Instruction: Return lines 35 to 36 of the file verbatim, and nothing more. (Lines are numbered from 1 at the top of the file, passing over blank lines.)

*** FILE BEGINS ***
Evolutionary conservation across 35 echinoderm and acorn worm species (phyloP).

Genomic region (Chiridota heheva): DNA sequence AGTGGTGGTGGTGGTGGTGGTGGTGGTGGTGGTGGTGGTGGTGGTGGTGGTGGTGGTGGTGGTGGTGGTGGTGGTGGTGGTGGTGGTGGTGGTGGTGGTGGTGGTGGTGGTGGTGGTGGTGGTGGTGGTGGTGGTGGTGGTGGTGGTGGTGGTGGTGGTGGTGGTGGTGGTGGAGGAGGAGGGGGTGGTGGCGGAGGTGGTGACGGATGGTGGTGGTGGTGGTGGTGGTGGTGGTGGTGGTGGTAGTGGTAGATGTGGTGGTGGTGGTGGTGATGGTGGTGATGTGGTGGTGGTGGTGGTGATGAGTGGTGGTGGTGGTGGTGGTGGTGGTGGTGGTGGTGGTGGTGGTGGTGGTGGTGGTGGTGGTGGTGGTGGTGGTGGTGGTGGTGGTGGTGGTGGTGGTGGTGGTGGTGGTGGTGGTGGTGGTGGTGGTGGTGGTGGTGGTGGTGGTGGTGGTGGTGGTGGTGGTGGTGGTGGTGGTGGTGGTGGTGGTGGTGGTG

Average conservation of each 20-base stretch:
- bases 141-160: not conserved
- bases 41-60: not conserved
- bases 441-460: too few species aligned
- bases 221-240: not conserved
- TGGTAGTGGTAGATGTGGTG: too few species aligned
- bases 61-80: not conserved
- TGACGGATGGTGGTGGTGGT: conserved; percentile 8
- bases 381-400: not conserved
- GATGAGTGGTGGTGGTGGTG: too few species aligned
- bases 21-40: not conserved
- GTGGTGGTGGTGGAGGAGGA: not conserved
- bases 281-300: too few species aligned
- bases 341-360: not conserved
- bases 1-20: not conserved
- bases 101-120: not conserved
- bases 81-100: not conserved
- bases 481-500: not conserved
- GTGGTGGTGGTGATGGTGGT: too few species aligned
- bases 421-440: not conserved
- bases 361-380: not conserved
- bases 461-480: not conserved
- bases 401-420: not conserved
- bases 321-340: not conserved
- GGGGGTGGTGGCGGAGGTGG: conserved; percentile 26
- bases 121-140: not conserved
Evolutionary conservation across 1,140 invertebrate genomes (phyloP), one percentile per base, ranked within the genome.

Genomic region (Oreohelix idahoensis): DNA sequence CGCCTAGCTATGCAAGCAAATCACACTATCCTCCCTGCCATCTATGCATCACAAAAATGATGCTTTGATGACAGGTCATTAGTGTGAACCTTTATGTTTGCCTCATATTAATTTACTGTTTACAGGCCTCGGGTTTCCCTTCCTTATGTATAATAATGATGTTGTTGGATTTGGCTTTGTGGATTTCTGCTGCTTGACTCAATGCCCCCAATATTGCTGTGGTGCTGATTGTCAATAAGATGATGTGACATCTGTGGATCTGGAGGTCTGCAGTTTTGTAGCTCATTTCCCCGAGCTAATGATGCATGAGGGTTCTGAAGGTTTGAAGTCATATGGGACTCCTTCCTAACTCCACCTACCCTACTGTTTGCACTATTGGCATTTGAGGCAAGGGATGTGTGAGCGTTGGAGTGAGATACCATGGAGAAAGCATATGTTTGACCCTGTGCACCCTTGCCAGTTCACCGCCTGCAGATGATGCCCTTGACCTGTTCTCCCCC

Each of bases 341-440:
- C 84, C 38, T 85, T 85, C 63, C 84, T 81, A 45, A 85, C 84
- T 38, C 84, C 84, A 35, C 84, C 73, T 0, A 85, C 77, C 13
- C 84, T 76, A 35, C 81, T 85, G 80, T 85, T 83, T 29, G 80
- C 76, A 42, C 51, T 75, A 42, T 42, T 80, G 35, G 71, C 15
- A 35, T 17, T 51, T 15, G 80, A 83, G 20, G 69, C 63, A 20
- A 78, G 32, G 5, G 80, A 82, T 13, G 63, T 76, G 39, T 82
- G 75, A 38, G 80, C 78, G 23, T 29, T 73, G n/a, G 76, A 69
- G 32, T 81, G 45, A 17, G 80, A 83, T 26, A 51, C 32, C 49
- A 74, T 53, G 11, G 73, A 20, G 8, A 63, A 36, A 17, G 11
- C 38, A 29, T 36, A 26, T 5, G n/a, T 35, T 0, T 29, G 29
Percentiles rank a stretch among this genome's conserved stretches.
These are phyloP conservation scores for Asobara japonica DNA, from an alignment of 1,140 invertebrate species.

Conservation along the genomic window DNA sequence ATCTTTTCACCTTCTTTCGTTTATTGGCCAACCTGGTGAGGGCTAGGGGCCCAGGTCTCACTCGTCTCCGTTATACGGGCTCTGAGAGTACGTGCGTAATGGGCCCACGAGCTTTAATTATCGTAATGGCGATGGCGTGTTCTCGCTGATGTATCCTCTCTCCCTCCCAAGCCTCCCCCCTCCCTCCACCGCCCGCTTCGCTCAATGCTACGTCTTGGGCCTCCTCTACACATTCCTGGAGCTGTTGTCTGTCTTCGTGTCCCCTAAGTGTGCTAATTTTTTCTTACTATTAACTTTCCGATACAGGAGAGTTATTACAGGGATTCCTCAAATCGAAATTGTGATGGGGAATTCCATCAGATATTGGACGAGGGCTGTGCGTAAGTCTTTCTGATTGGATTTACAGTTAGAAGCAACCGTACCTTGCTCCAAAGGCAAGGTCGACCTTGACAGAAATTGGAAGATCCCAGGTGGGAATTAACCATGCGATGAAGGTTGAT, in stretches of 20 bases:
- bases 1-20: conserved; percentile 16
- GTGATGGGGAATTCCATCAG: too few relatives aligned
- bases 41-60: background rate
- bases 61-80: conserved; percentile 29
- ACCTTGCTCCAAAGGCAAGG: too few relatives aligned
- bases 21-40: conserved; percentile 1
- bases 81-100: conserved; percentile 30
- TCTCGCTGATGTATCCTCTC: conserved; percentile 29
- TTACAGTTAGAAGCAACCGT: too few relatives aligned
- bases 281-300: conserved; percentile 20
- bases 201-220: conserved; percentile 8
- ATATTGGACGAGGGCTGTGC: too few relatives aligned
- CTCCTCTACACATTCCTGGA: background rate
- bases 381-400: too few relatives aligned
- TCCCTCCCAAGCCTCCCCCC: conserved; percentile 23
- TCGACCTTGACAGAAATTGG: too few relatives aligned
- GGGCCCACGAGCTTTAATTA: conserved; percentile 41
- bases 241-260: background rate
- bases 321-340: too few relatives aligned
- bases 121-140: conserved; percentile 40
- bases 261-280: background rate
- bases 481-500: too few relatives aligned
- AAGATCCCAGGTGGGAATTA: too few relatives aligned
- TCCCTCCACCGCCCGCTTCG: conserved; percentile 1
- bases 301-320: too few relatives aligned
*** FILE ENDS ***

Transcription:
- C 76, A 42, C 51, T 75, A 42, T 42, T 80, G 35, G 71, C 15
- A 35, T 17, T 51, T 15, G 80, A 83, G 20, G 69, C 63, A 20